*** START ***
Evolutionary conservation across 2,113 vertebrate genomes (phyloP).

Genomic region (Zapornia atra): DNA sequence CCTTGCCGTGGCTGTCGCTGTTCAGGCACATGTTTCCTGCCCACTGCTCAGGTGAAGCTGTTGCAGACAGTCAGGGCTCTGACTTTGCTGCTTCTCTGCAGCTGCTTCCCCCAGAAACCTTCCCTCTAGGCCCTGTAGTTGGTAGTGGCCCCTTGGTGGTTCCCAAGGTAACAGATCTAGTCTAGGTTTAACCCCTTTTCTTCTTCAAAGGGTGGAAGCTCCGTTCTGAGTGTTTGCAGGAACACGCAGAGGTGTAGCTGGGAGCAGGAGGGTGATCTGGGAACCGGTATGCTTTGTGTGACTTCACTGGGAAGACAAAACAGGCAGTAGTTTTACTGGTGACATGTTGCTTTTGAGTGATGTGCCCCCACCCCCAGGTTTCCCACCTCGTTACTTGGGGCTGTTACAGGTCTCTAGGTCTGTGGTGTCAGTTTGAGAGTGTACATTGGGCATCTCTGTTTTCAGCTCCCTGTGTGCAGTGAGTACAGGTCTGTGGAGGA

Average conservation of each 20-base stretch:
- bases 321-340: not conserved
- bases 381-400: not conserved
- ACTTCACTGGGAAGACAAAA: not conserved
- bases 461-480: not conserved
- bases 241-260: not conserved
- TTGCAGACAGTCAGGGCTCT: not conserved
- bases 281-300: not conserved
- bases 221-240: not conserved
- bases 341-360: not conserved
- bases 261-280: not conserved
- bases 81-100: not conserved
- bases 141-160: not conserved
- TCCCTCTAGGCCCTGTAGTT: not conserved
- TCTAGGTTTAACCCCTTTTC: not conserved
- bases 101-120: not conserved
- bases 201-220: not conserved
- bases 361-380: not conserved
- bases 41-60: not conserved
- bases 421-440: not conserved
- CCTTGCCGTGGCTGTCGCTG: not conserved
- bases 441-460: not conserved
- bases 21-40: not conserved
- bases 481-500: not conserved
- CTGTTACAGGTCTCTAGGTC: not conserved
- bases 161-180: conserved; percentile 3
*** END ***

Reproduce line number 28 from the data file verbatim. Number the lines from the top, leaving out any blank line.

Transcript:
- bases 161-180: conserved; percentile 3